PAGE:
There are organisations that have great working policies that support carers, offering flexibility and additional paid or unpaid leave. Communication and effective delivery of these is just as important as the policy. An understanding manager who has the backing of some carer friendly policies will have a big impact. Flexible working requests that lead to an open and creative discussion could make a real difference. For other employers it might be less formal but just as importantly wrapped into the values and principles at the heart of the organisation.

A tick box for carers to self-identify on an HR system might help an organisation to understand how many people have a caring role and to be able to communicate directly with them. This will only have an impact if people feel safe to disclose their caring role “Will my manager think I’m not committed?”

Being inclusive in the caring space means recognising and encompassing all sorts of caring roles and situations. For example Mental health, substance misuse, disability, long term illness, chronic health conditions, hidden disabilities, end of life and life shortening conditions as well as frailty and mobility issues. Carers might be parents (of young or adult children), siblings, partners (including those who are separated) adult children caring for parents, neighbours and friends as well as other relatives. Carers don’t always live with the person they care for, sometimes travelling to care or managing things remotely. Different cultural backgrounds and communities may see caring differently and families may take different approaches to caring.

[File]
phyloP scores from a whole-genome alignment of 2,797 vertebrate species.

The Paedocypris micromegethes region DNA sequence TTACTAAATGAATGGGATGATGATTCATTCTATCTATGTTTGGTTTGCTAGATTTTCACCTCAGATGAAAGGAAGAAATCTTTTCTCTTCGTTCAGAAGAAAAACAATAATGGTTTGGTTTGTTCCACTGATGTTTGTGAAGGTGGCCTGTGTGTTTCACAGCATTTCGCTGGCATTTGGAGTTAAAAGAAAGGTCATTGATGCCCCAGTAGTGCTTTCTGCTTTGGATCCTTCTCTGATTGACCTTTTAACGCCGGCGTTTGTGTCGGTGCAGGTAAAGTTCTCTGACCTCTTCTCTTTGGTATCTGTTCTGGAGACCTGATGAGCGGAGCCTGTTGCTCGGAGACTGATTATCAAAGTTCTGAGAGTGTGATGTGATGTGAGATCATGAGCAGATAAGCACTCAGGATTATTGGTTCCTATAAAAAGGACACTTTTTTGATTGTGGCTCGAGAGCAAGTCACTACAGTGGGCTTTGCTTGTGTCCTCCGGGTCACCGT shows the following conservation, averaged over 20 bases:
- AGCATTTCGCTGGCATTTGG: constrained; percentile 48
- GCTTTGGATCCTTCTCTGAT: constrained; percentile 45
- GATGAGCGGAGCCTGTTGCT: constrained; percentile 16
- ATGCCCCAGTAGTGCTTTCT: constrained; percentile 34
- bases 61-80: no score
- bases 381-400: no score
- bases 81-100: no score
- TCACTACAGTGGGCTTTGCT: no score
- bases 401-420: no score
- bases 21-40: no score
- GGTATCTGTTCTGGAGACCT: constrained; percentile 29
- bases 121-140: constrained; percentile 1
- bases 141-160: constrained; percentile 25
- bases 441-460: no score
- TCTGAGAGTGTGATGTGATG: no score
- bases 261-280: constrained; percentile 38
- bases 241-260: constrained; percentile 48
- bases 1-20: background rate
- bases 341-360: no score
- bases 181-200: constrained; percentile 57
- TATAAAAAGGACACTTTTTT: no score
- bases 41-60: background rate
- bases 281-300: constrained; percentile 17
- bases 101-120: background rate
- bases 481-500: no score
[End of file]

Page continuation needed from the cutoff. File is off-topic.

Wouldn’t it be great if everyone could say something like this about their employer: